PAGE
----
Europe's governments struggled to mask sharp differences yesterday even as they backed new sanctions for indebted countries in the battle to prevent a debt crisis from spiralling into an emergency that threatens the very survival of the euro.
Germany's two houses of parliament rubber-stamped the country's contribution to the €750bn (£652bn) package of loans and guarantees, the so-called "shock and awe" package hammered out by European leaders this month to prevent a Greek-style debt crisis from afflicting any other nation in the euro area with threatened bankruptcy. Germany's backing, despite a mood of public anger over the cost of bailing out Greece, was a clear signal to the markets that the biggest eurozone economy is strongly committed both to ending the debt crisis and to propping up the single currency in the longer term.
But EU finance ministers meeting in Brussels to discuss an overhaul of the rules underpinning the euro were under renewed pressure after a spat between the leaders of France and Germany this week triggered fresh market jitters. Since the bailout package was agreed, it has become clear that governments also need to back it with a major review of the rules that govern the euro. But anything that would require an amendment to the EU Treaty risks provoking a political crisis, not least in Britain.
The French Finance Minister, Christine Lagarde, and her German counterpart, Wolfgang Schaeuble, appeared together before the press and stressed they had agreed on steps to push through a collective deal including political and financial sanctions. On paper, countries in the eurozone can already be fined for exceeding their deficit and debt limits. But fines have never been imposed, a factor blamed for Greece's debt being allowed to spiral out of control.
The new steps, details of which have yet to be worked out, are designed to ensure better budgetary discipline, to move more quickly to pre-empt any future crisis and improve the economic competitiveness of all 15 eurozone members. "We agreed to improve co-ordination," Ms Lagarde said. "What is guiding us right now is being pragmatic and efficient and working as quickly as possible to get things moving." EU President Herman van Rompuy, added: "Everyone shares the sense of urgency and the will to go forward as a group of 27. Today was only the start of a process."
But it is far from certain that this superficial show of unity will reassure investors, who were taking flight from the euro this week. Markets continued to slide yesterday despite the German vote. The currency has fallen by 6 per cent against the dollar this month amid fears that Portugal, Spain or other eurozone countries would also be sucked up in the debt spiral, and investors are demanding changes to ensure the euro's future stability.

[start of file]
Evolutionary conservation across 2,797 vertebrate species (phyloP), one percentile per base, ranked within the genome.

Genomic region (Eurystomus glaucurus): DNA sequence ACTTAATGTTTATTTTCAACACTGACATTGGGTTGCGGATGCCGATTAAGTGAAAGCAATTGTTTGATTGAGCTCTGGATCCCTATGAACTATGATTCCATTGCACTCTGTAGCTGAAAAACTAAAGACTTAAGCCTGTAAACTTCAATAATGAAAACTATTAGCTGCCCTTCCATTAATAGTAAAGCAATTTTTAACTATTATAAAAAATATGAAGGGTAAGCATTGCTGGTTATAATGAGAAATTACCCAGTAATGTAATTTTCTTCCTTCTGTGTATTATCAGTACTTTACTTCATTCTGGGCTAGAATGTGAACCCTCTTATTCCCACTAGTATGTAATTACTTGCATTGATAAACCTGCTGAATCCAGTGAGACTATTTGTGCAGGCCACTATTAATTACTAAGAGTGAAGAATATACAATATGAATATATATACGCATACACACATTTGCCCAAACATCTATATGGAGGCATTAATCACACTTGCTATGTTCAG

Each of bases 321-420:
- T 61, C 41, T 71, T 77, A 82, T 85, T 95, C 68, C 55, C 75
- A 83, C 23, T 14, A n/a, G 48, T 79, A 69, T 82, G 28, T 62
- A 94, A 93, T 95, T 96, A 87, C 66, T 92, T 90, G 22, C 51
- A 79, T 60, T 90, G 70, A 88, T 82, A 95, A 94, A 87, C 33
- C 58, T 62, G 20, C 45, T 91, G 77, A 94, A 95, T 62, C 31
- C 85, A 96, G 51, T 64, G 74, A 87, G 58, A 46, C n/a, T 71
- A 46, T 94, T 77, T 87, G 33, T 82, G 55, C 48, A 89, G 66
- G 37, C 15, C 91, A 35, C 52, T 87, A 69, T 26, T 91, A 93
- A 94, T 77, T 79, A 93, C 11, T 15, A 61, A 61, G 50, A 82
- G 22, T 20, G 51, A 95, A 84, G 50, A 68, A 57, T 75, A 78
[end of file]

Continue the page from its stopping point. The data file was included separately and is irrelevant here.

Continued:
But the harder the EU's leading players have battled to dig their way out of the crisis, the deeper the hole has grown. The spectacular lack of co-ordination and unity at the start of the Greek debacle in February fuelled fears of contagion.
Ms Merkel has called for a radical overhaul of the rules and has baulked at French suggestions that Germany should instead stimulate its own domestic demand. Ms Merkel has called on other eurozone members to follow Germany's lead in adopting stringent and legally binding fiscal rules and agree to sanctions if they break the debt and deficit benchmarks.
On top of losing EU funding, a German government paper prepared for yesterday's meeting said that "countries that seriously infringe the rules of the monetary union should have their voting rights in the Council suspended for at least one year". Before, Germany had also called for countries to be expelled from the eurozone altogether.
Batting off accusations that Germany was hijacking the whole process for populist reasons and thus risking the very foundations of EU decision-making, Mr Schaeuble said: "Ours was only one of the proposals and of course we are interested in listening to what everyone else has to say." He appeared to soften earlier demands for more fundamental changes that would require changing and re-ratifying the Lisbon Treaty, an idea that has most other member states breaking into a cold sweat. Ms Lagarde said: "There are some who've supported treaty change, other who've rejected it. We'll work as much as possible within the new treaty, it's much faster."
Rejecting the idea of closer budgetary co-ordination, George Osborne, the Chancellor, said national parliaments had to be "the first people told about the important tax and spending decisions that countries like Britain have to take".